Should we Have Required Mental Health Breaks?

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Should we Have Required Mental Health Breaks?

Rebekah Dunlap

Rebekah Dunlap

Rebekah Dunlap

Maya Farrell, Arts Editor

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Although we have classes that last around an hour and a half, it has been proven that our attention span only lasts around 40 minutes. Statistics have also shown that over half of high school students in America are in school for longer hours than their parents are working at their jobs. There are of course a few exceptions to this statistic. No one below the age of 18 should be working for longer than their parents towards something they’re not even being paid for.

Unless we are sick or have some sort of excuse approved ahead of time, we are legally required to show up to school. There’s nothing talking about taking breaks for mental health. Regardless of this fact, so many of us have our parents write a vague absence excuse, forge the excuse ourselves, or just carelessly skip and accept the unexcused absence; all so we can get the mental break we need.

Mental health breaks would be helpful when students get behind, their workload is intense, or even if they just need a break from the chaotic environment at Lafayette High School. Students come back to school the next day, usually all caught up, well rested, and in a near perfect state of mind to conquer their classes. Doing this is more than fine, however, the number one complaint among these students is that they get super behind on the work they missed in school.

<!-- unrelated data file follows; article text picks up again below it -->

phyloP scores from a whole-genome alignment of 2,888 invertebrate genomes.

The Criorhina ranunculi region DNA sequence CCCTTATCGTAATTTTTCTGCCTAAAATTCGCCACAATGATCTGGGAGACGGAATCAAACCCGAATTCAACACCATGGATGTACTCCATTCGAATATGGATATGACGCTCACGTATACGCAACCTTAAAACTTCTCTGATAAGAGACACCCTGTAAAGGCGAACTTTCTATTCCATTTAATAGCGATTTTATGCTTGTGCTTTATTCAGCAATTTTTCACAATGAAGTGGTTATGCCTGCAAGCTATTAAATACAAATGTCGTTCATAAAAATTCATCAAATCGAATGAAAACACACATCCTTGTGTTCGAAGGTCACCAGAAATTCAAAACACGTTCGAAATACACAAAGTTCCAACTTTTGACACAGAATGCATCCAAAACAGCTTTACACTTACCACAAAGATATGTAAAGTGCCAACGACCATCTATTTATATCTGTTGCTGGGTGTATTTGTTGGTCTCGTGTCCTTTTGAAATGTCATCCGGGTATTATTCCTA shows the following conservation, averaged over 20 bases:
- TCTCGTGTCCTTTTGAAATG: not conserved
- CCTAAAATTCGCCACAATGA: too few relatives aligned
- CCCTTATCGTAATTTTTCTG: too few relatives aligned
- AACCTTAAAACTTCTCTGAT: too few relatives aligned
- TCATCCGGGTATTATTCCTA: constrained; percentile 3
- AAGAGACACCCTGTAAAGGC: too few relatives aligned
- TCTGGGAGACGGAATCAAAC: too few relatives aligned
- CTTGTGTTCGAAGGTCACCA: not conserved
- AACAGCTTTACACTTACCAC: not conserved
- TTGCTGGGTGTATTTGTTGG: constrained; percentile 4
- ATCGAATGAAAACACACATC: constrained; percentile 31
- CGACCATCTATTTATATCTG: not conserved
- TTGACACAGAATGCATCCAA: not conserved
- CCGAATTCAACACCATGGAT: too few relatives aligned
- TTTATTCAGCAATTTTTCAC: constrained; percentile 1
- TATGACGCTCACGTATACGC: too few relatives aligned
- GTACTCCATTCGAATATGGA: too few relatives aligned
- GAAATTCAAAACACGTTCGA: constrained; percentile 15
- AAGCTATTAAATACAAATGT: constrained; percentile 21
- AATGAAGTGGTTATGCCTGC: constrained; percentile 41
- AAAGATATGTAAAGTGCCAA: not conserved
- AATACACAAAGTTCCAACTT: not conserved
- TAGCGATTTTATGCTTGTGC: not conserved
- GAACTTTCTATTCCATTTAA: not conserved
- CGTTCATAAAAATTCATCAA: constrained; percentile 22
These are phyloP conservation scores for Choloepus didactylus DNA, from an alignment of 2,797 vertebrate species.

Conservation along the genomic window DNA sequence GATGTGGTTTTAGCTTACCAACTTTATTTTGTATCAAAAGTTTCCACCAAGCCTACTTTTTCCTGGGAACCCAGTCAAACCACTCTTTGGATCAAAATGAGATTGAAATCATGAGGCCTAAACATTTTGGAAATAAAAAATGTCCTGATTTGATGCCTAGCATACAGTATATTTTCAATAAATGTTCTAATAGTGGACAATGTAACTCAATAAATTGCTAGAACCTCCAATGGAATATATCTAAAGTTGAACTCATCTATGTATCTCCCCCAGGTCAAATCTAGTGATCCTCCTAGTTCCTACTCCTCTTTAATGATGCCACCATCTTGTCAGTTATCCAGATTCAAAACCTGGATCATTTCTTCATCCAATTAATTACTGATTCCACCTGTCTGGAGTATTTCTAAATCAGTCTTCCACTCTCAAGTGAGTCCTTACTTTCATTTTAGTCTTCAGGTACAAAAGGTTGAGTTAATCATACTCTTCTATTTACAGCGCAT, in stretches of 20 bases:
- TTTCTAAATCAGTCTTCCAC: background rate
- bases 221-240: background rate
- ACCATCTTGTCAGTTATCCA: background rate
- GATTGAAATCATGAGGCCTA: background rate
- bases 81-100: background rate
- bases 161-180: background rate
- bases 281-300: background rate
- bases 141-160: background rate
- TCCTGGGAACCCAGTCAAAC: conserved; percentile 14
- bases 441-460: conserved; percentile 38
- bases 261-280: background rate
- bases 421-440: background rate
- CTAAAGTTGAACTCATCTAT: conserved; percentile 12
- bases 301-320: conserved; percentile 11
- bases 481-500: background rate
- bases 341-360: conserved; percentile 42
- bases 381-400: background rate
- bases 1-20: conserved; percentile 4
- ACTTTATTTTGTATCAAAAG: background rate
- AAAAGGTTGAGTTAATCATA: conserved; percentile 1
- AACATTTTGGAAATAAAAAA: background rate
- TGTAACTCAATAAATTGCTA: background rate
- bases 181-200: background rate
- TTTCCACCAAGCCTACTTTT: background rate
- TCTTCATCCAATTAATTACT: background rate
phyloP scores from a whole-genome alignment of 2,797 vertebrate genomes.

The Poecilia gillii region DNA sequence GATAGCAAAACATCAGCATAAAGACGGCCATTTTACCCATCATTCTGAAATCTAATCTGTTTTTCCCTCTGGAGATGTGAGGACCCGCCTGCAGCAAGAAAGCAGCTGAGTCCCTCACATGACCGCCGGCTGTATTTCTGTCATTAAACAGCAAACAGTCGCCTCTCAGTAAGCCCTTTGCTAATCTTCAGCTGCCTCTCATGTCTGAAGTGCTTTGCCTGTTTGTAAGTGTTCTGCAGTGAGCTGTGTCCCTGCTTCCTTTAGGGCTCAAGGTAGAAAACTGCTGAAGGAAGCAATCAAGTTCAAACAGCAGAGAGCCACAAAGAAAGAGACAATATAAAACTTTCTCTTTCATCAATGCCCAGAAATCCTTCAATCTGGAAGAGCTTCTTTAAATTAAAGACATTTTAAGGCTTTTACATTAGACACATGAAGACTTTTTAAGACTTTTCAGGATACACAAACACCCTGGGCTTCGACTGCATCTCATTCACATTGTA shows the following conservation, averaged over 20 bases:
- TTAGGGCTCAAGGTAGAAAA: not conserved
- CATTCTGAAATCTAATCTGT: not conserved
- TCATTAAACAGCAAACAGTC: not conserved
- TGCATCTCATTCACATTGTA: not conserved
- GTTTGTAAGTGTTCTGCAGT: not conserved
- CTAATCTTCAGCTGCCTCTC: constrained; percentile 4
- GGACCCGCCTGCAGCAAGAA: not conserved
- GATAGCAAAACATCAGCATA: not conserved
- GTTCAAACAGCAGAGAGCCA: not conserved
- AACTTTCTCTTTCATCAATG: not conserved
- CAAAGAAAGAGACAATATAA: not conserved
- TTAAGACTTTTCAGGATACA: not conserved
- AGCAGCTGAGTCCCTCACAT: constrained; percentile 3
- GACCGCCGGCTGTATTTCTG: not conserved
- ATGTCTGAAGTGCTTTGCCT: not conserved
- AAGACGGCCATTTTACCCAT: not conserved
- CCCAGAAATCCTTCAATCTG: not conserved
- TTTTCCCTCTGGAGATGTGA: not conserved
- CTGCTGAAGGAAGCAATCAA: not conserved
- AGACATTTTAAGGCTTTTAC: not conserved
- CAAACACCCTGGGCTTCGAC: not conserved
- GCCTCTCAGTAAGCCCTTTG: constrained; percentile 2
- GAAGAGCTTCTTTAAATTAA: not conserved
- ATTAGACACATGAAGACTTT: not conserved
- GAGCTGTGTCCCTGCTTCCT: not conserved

Many parents of high school students don’t let their kids miss a day of school even if they are physically ill. A lot of the time these students also take difficult classes with a heavy workload. They often end up with no spare time whatsoever and can develop severe anxiety and depression. Of course, this doesn’t apply to all students whose parents don’t let them miss out on a day of school, but it is a severe issue in many high schools today.

There is a simple solution to this problem, which is requiring students to take a full mental health break at least once a month. It may seem a bit extreme, considering the general values of public schools in the United States, but there are plenty of countries where these sorts of breaks occur. In Japan, students get excused absences for heartbreak. And for work, employees usually get breaks right after lunch. Taking this into consideration, one day out of an entire month wouldn’t be that extreme. In short, for us to attend school in a happy and healthy way, some sort of break like this is absolutely essential to our mental, emotional, and physical health.